Lauren Williams | Staff Writer
In the context of studying on a Christian campus, worshipping in one way or another inevitably becomes a part of the experience.
Chanel Shuffler, a senior sociology major, views worship as something that goes beyond chapel and weekly church meetings.
“I’ve never been able to resonate well with chapel or church because I feel like it’s too routine,” said Shuffler. “[When it’s done] you kind of just go on with your life. For me, I try to worship in an everyday sense, whether it is one-on-one, getting to know someone or a people or a culture.”
Kari Post, a graduate student studying physical education, acknowledges that there are differences in worship styles and that’s not something that should be looked down upon.
“Worship is something that you have personally with God, and it’s kind of however you want to do it,” said Post. “No one’s here to judge you; that’s the place where you can really go and be who you really want to be.”
Nathan Hinke, a senior business major, does not come from a charismatic worship background and was a bit surprised when first witnessing worship at APU.
“I was like, ‘What are they doing?’” said Hinke. “[It was] really strange, definitely. But that’s the way that they grew up, and that’s the way they were taught to worship.”
Dominic Martinoa, a graduate student studying marketing, sums up what he thinks worship should be.
“Worship is a combination of either an act of service or doing something,” said Martino. “I don’t necessarily think it has to be simply songs and dancing. I think if you are helping out the homeless on the weekends or running a soccer camp or coaching a soccer team, that can be a form of worship because you’re using the gifts that God gave you to glorify Him and help other people out.”
If you are still feeling lost, check out my own guide to worship:
The lights dim, the band starts to play quietly at first and then picks up momentum and the people around you stop their conversations and focus on the music. A wave of panic rushes over you. You don’t know if you should close your eyes, raise your hands or sway back and forth.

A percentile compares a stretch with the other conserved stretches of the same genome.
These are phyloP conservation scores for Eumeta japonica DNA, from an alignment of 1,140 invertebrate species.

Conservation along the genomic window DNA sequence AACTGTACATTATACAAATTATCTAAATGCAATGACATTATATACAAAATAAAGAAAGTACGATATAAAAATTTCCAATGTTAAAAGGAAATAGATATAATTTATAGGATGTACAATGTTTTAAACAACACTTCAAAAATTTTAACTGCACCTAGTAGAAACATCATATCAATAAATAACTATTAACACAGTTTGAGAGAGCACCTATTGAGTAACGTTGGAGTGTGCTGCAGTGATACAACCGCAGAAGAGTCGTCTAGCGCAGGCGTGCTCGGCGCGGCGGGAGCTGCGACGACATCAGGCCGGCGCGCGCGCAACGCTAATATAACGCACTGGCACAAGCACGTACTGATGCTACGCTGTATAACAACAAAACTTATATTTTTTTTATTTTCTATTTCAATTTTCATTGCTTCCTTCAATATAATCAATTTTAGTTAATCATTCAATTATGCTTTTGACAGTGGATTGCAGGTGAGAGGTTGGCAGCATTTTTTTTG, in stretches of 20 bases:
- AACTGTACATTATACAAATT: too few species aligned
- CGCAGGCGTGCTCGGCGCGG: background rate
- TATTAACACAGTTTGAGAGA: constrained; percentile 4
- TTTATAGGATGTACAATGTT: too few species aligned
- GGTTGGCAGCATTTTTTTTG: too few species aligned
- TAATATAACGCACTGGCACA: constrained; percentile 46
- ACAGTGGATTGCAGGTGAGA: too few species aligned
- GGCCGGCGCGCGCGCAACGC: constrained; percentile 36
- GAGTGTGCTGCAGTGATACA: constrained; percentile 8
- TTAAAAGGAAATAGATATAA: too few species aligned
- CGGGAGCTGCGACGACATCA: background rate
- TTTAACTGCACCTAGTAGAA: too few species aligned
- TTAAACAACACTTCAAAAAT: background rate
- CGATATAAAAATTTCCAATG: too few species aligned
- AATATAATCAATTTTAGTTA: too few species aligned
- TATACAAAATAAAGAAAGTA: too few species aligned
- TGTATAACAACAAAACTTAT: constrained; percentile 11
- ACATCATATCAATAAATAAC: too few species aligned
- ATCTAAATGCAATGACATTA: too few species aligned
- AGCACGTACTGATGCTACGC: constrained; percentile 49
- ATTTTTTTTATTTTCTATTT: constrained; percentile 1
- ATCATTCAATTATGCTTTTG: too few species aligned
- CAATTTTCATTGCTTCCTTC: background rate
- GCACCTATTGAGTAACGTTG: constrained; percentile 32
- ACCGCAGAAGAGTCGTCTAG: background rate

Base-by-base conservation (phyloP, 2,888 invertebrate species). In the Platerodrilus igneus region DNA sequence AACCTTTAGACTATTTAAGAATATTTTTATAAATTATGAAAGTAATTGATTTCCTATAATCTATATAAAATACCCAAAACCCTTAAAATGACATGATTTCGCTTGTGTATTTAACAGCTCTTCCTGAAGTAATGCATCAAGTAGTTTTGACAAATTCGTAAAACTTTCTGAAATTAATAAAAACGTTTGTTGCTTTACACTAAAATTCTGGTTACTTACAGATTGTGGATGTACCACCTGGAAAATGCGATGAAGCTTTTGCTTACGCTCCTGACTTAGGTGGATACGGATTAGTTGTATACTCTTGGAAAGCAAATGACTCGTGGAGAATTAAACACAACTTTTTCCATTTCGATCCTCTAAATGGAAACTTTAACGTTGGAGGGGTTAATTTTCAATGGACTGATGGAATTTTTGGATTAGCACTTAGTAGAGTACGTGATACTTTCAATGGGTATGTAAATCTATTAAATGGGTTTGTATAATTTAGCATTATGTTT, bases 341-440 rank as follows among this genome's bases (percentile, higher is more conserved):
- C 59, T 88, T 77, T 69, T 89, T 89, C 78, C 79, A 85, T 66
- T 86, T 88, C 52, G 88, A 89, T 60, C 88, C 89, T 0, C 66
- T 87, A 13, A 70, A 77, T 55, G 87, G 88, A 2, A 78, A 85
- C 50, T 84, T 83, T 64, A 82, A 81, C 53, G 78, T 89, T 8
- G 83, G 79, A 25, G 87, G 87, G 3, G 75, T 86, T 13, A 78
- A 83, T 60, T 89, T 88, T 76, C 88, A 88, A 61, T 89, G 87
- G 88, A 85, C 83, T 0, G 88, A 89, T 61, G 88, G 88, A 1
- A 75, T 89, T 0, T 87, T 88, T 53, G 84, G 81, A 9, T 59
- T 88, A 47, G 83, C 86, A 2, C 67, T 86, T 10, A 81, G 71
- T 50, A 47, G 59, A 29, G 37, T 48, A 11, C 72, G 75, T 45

Luckily for you, these easy steps will eliminate your pre-worship anxiety and allow you to focus on something else. Tim Hawkins, Christian comedian, songwriter and singer, has compiled a list of appropriate hand gestures complete with illustrations.
A good first step is to allow the music to get going for a little bit. During this time you can either have your hands clasped in front of you or in your pockets. As the music builds you can adjust your swaying to accommodate the tempo.
Once the song reaches the chorus, take your hands out of your pockets and hold them in front of you at a ninety-degree angle. The position “Holding the Baby” on the diagram is a good illustration of this position. However, don’t feel limited to the carrying of infants. If you feel comfortable, lift that baby as if it were Simba.
The most complicated step comes with the bridge of the song. Don’t get discouraged if you don’t get this step right away; most people struggle with this one at first. The bridge lasts only a minute or so, meaning you must act quickly. But be sure not to get sloppy. Start off with a show of heartburn or possibly goal posts. To add a little bit of style, point your finger or be prepared to karate chop something if the moment calls for such action.
Throughout the worship process, maintain the sway that you started back in step one. Also, don’t think that you have to erect the pose and just sit there; you can move your hands and arms a bit, as shown in “Dueling Light Bulbs.”
The outlined steps may seem a bit intimidating a first. Don’t worry! After a little practice, you’ll be worshipping with the best of them.